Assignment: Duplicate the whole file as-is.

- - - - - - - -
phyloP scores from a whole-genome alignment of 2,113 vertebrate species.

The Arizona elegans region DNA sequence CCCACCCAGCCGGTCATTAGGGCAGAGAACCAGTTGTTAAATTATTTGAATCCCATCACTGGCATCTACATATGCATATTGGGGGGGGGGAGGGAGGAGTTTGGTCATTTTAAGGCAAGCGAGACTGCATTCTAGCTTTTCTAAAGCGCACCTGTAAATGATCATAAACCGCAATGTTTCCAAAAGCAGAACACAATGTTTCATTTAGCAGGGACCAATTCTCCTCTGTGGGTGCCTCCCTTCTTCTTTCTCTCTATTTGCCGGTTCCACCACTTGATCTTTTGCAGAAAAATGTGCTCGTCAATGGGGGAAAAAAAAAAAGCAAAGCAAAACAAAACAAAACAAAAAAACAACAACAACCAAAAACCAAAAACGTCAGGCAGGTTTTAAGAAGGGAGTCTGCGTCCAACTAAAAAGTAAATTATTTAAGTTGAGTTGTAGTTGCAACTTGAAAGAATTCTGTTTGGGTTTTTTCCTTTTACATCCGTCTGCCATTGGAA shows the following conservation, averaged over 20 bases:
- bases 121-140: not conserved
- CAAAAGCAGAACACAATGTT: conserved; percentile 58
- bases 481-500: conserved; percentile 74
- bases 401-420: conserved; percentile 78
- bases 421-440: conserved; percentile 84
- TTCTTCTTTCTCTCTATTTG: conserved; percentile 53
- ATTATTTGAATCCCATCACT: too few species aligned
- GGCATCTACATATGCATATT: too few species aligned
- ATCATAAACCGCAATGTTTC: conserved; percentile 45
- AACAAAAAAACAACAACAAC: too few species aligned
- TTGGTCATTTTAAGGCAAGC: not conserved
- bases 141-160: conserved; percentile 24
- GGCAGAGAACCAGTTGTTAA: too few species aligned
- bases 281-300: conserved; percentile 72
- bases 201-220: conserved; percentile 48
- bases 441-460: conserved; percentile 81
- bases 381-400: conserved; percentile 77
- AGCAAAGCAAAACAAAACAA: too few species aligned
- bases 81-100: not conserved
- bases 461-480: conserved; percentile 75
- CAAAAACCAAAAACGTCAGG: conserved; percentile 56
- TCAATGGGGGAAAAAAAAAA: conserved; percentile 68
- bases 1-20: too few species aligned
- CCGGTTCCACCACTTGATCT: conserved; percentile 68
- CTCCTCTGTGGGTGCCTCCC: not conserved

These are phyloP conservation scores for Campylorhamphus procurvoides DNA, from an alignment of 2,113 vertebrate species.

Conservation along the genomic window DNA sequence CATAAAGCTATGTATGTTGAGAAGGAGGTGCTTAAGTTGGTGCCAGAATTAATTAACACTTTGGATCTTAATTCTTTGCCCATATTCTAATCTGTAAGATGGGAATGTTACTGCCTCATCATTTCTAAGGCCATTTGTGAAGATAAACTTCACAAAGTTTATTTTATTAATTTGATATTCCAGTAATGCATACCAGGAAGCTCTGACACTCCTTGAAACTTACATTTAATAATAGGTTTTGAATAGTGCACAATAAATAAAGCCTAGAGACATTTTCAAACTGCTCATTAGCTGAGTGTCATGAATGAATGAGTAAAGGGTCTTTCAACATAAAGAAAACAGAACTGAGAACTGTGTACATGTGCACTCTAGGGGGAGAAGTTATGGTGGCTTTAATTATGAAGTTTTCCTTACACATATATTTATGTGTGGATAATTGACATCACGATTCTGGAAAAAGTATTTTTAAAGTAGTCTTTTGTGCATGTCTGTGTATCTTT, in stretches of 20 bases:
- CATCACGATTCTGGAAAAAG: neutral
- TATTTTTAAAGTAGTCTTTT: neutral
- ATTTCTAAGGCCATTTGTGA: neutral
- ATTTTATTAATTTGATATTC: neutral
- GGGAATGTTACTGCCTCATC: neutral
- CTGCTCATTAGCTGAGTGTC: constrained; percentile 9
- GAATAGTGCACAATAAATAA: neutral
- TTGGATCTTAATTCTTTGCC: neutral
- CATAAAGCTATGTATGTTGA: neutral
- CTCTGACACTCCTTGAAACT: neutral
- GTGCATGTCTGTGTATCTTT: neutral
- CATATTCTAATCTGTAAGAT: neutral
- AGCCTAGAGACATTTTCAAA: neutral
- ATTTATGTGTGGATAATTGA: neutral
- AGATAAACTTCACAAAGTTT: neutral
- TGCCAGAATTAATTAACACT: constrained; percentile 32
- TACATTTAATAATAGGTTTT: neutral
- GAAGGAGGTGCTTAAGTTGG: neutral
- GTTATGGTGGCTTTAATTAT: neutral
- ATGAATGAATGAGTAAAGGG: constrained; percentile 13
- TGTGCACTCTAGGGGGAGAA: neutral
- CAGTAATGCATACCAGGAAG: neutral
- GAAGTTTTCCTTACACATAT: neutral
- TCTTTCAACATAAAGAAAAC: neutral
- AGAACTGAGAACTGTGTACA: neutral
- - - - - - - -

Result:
phyloP scores from a whole-genome alignment of 2,113 vertebrate species.

The Arizona elegans region DNA sequence CCCACCCAGCCGGTCATTAGGGCAGAGAACCAGTTGTTAAATTATTTGAATCCCATCACTGGCATCTACATATGCATATTGGGGGGGGGGAGGGAGGAGTTTGGTCATTTTAAGGCAAGCGAGACTGCATTCTAGCTTTTCTAAAGCGCACCTGTAAATGATCATAAACCGCAATGTTTCCAAAAGCAGAACACAATGTTTCATTTAGCAGGGACCAATTCTCCTCTGTGGGTGCCTCCCTTCTTCTTTCTCTCTATTTGCCGGTTCCACCACTTGATCTTTTGCAGAAAAATGTGCTCGTCAATGGGGGAAAAAAAAAAAGCAAAGCAAAACAAAACAAAACAAAAAAACAACAACAACCAAAAACCAAAAACGTCAGGCAGGTTTTAAGAAGGGAGTCTGCGTCCAACTAAAAAGTAAATTATTTAAGTTGAGTTGTAGTTGCAACTTGAAAGAATTCTGTTTGGGTTTTTTCCTTTTACATCCGTCTGCCATTGGAA shows the following conservation, averaged over 20 bases:
- bases 121-140: not conserved
- CAAAAGCAGAACACAATGTT: conserved; percentile 58
- bases 481-500: conserved; percentile 74
- bases 401-420: conserved; percentile 78
- bases 421-440: conserved; percentile 84
- TTCTTCTTTCTCTCTATTTG: conserved; percentile 53
- ATTATTTGAATCCCATCACT: too few species aligned
- GGCATCTACATATGCATATT: too few species aligned
- ATCATAAACCGCAATGTTTC: conserved; percentile 45
- AACAAAAAAACAACAACAAC: too few species aligned
- TTGGTCATTTTAAGGCAAGC: not conserved
- bases 141-160: conserved; percentile 24
- GGCAGAGAACCAGTTGTTAA: too few species aligned
- bases 281-300: conserved; percentile 72
- bases 201-220: conserved; percentile 48
- bases 441-460: conserved; percentile 81
- bases 381-400: conserved; percentile 77
- AGCAAAGCAAAACAAAACAA: too few species aligned
- bases 81-100: not conserved
- bases 461-480: conserved; percentile 75
- CAAAAACCAAAAACGTCAGG: conserved; percentile 56
- TCAATGGGGGAAAAAAAAAA: conserved; percentile 68
- bases 1-20: too few species aligned
- CCGGTTCCACCACTTGATCT: conserved; percentile 68
- CTCCTCTGTGGGTGCCTCCC: not conserved

These are phyloP conservation scores for Campylorhamphus procurvoides DNA, from an alignment of 2,113 vertebrate species.

Conservation along the genomic window DNA sequence CATAAAGCTATGTATGTTGAGAAGGAGGTGCTTAAGTTGGTGCCAGAATTAATTAACACTTTGGATCTTAATTCTTTGCCCATATTCTAATCTGTAAGATGGGAATGTTACTGCCTCATCATTTCTAAGGCCATTTGTGAAGATAAACTTCACAAAGTTTATTTTATTAATTTGATATTCCAGTAATGCATACCAGGAAGCTCTGACACTCCTTGAAACTTACATTTAATAATAGGTTTTGAATAGTGCACAATAAATAAAGCCTAGAGACATTTTCAAACTGCTCATTAGCTGAGTGTCATGAATGAATGAGTAAAGGGTCTTTCAACATAAAGAAAACAGAACTGAGAACTGTGTACATGTGCACTCTAGGGGGAGAAGTTATGGTGGCTTTAATTATGAAGTTTTCCTTACACATATATTTATGTGTGGATAATTGACATCACGATTCTGGAAAAAGTATTTTTAAAGTAGTCTTTTGTGCATGTCTGTGTATCTTT, in stretches of 20 bases:
- CATCACGATTCTGGAAAAAG: neutral
- TATTTTTAAAGTAGTCTTTT: neutral
- ATTTCTAAGGCCATTTGTGA: neutral
- ATTTTATTAATTTGATATTC: neutral
- GGGAATGTTACTGCCTCATC: neutral
- CTGCTCATTAGCTGAGTGTC: constrained; percentile 9
- GAATAGTGCACAATAAATAA: neutral
- TTGGATCTTAATTCTTTGCC: neutral
- CATAAAGCTATGTATGTTGA: neutral
- CTCTGACACTCCTTGAAACT: neutral
- GTGCATGTCTGTGTATCTTT: neutral
- CATATTCTAATCTGTAAGAT: neutral
- AGCCTAGAGACATTTTCAAA: neutral
- ATTTATGTGTGGATAATTGA: neutral
- AGATAAACTTCACAAAGTTT: neutral
- TGCCAGAATTAATTAACACT: constrained; percentile 32
- TACATTTAATAATAGGTTTT: neutral
- GAAGGAGGTGCTTAAGTTGG: neutral
- GTTATGGTGGCTTTAATTAT: neutral
- ATGAATGAATGAGTAAAGGG: constrained; percentile 13
- TGTGCACTCTAGGGGGAGAA: neutral
- CAGTAATGCATACCAGGAAG: neutral
- GAAGTTTTCCTTACACATAT: neutral
- TCTTTCAACATAAAGAAAAC: neutral
- AGAACTGAGAACTGTGTACA: neutral